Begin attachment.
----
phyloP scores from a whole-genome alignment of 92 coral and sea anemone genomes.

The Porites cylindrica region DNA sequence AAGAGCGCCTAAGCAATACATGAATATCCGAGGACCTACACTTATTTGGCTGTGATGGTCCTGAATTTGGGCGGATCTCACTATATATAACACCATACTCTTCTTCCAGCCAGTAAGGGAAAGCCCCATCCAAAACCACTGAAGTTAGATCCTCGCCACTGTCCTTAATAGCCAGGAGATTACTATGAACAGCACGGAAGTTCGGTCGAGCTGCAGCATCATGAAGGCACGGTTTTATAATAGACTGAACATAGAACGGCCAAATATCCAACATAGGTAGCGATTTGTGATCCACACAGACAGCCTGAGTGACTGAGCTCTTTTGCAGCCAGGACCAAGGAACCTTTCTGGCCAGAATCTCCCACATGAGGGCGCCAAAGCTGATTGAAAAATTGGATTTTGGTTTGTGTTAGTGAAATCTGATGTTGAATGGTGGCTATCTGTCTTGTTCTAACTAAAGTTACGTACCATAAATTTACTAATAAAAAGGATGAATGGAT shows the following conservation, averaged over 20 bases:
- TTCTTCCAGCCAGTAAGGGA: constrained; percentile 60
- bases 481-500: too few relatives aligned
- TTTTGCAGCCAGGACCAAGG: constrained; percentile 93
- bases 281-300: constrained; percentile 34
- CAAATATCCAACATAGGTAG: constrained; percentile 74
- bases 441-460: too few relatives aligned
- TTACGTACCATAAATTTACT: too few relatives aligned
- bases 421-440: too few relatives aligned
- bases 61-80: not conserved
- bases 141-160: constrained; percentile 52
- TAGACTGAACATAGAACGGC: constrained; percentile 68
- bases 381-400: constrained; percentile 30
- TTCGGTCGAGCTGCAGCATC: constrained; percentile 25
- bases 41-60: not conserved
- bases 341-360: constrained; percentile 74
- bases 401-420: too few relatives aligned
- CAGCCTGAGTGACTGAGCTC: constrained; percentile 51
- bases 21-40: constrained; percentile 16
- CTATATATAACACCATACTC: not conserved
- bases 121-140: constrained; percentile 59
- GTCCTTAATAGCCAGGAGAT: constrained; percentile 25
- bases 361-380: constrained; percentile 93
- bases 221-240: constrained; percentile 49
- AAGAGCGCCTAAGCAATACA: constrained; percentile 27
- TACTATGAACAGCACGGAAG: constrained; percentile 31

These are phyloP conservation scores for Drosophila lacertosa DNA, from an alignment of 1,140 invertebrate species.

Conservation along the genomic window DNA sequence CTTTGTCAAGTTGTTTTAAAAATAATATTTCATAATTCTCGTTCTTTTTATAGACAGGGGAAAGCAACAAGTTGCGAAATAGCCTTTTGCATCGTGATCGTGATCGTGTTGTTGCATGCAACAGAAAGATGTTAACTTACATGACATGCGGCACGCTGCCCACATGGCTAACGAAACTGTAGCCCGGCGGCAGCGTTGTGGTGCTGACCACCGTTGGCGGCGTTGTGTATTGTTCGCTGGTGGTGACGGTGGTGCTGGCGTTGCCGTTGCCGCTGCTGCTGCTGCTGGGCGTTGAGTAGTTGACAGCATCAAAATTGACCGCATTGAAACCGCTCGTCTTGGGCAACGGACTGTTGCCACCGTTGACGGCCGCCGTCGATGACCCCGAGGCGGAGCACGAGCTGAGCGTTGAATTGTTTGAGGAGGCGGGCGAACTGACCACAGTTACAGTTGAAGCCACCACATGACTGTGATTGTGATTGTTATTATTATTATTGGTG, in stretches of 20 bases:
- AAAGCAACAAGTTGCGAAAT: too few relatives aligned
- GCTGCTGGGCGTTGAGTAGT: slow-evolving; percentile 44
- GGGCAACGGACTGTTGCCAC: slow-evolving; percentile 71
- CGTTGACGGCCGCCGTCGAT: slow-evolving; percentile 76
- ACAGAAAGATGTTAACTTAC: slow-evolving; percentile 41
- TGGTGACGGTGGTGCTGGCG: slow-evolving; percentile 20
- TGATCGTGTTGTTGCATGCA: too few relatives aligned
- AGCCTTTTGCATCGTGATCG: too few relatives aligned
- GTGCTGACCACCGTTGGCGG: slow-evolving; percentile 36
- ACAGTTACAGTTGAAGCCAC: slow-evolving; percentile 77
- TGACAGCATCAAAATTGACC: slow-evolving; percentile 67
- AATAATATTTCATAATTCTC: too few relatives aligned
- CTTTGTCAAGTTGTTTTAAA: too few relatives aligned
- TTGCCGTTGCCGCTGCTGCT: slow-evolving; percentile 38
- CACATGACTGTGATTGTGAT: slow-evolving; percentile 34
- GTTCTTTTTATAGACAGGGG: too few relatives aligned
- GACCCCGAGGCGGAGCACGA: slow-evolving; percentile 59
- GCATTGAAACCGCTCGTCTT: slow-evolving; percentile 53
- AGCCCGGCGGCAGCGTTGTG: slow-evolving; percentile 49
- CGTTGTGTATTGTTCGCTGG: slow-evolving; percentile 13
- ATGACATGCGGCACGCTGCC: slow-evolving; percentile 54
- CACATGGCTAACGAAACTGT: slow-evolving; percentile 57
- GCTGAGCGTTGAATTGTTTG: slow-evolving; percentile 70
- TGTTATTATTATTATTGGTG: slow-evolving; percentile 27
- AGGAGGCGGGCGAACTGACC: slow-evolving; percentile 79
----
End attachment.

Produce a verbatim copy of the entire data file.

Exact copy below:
phyloP scores from a whole-genome alignment of 92 coral and sea anemone genomes.

The Porites cylindrica region DNA sequence AAGAGCGCCTAAGCAATACATGAATATCCGAGGACCTACACTTATTTGGCTGTGATGGTCCTGAATTTGGGCGGATCTCACTATATATAACACCATACTCTTCTTCCAGCCAGTAAGGGAAAGCCCCATCCAAAACCACTGAAGTTAGATCCTCGCCACTGTCCTTAATAGCCAGGAGATTACTATGAACAGCACGGAAGTTCGGTCGAGCTGCAGCATCATGAAGGCACGGTTTTATAATAGACTGAACATAGAACGGCCAAATATCCAACATAGGTAGCGATTTGTGATCCACACAGACAGCCTGAGTGACTGAGCTCTTTTGCAGCCAGGACCAAGGAACCTTTCTGGCCAGAATCTCCCACATGAGGGCGCCAAAGCTGATTGAAAAATTGGATTTTGGTTTGTGTTAGTGAAATCTGATGTTGAATGGTGGCTATCTGTCTTGTTCTAACTAAAGTTACGTACCATAAATTTACTAATAAAAAGGATGAATGGAT shows the following conservation, averaged over 20 bases:
- TTCTTCCAGCCAGTAAGGGA: constrained; percentile 60
- bases 481-500: too few relatives aligned
- TTTTGCAGCCAGGACCAAGG: constrained; percentile 93
- bases 281-300: constrained; percentile 34
- CAAATATCCAACATAGGTAG: constrained; percentile 74
- bases 441-460: too few relatives aligned
- TTACGTACCATAAATTTACT: too few relatives aligned
- bases 421-440: too few relatives aligned
- bases 61-80: not conserved
- bases 141-160: constrained; percentile 52
- TAGACTGAACATAGAACGGC: constrained; percentile 68
- bases 381-400: constrained; percentile 30
- TTCGGTCGAGCTGCAGCATC: constrained; percentile 25
- bases 41-60: not conserved
- bases 341-360: constrained; percentile 74
- bases 401-420: too few relatives aligned
- CAGCCTGAGTGACTGAGCTC: constrained; percentile 51
- bases 21-40: constrained; percentile 16
- CTATATATAACACCATACTC: not conserved
- bases 121-140: constrained; percentile 59
- GTCCTTAATAGCCAGGAGAT: constrained; percentile 25
- bases 361-380: constrained; percentile 93
- bases 221-240: constrained; percentile 49
- AAGAGCGCCTAAGCAATACA: constrained; percentile 27
- TACTATGAACAGCACGGAAG: constrained; percentile 31

These are phyloP conservation scores for Drosophila lacertosa DNA, from an alignment of 1,140 invertebrate species.

Conservation along the genomic window DNA sequence CTTTGTCAAGTTGTTTTAAAAATAATATTTCATAATTCTCGTTCTTTTTATAGACAGGGGAAAGCAACAAGTTGCGAAATAGCCTTTTGCATCGTGATCGTGATCGTGTTGTTGCATGCAACAGAAAGATGTTAACTTACATGACATGCGGCACGCTGCCCACATGGCTAACGAAACTGTAGCCCGGCGGCAGCGTTGTGGTGCTGACCACCGTTGGCGGCGTTGTGTATTGTTCGCTGGTGGTGACGGTGGTGCTGGCGTTGCCGTTGCCGCTGCTGCTGCTGCTGGGCGTTGAGTAGTTGACAGCATCAAAATTGACCGCATTGAAACCGCTCGTCTTGGGCAACGGACTGTTGCCACCGTTGACGGCCGCCGTCGATGACCCCGAGGCGGAGCACGAGCTGAGCGTTGAATTGTTTGAGGAGGCGGGCGAACTGACCACAGTTACAGTTGAAGCCACCACATGACTGTGATTGTGATTGTTATTATTATTATTGGTG, in stretches of 20 bases:
- AAAGCAACAAGTTGCGAAAT: too few relatives aligned
- GCTGCTGGGCGTTGAGTAGT: slow-evolving; percentile 44
- GGGCAACGGACTGTTGCCAC: slow-evolving; percentile 71
- CGTTGACGGCCGCCGTCGAT: slow-evolving; percentile 76
- ACAGAAAGATGTTAACTTAC: slow-evolving; percentile 41
- TGGTGACGGTGGTGCTGGCG: slow-evolving; percentile 20
- TGATCGTGTTGTTGCATGCA: too few relatives aligned
- AGCCTTTTGCATCGTGATCG: too few relatives aligned
- GTGCTGACCACCGTTGGCGG: slow-evolving; percentile 36
- ACAGTTACAGTTGAAGCCAC: slow-evolving; percentile 77
- TGACAGCATCAAAATTGACC: slow-evolving; percentile 67
- AATAATATTTCATAATTCTC: too few relatives aligned
- CTTTGTCAAGTTGTTTTAAA: too few relatives aligned
- TTGCCGTTGCCGCTGCTGCT: slow-evolving; percentile 38
- CACATGACTGTGATTGTGAT: slow-evolving; percentile 34
- GTTCTTTTTATAGACAGGGG: too few relatives aligned
- GACCCCGAGGCGGAGCACGA: slow-evolving; percentile 59
- GCATTGAAACCGCTCGTCTT: slow-evolving; percentile 53
- AGCCCGGCGGCAGCGTTGTG: slow-evolving; percentile 49
- CGTTGTGTATTGTTCGCTGG: slow-evolving; percentile 13
- ATGACATGCGGCACGCTGCC: slow-evolving; percentile 54
- CACATGGCTAACGAAACTGT: slow-evolving; percentile 57
- GCTGAGCGTTGAATTGTTTG: slow-evolving; percentile 70
- TGTTATTATTATTATTGGTG: slow-evolving; percentile 27
- AGGAGGCGGGCGAACTGACC: slow-evolving; percentile 79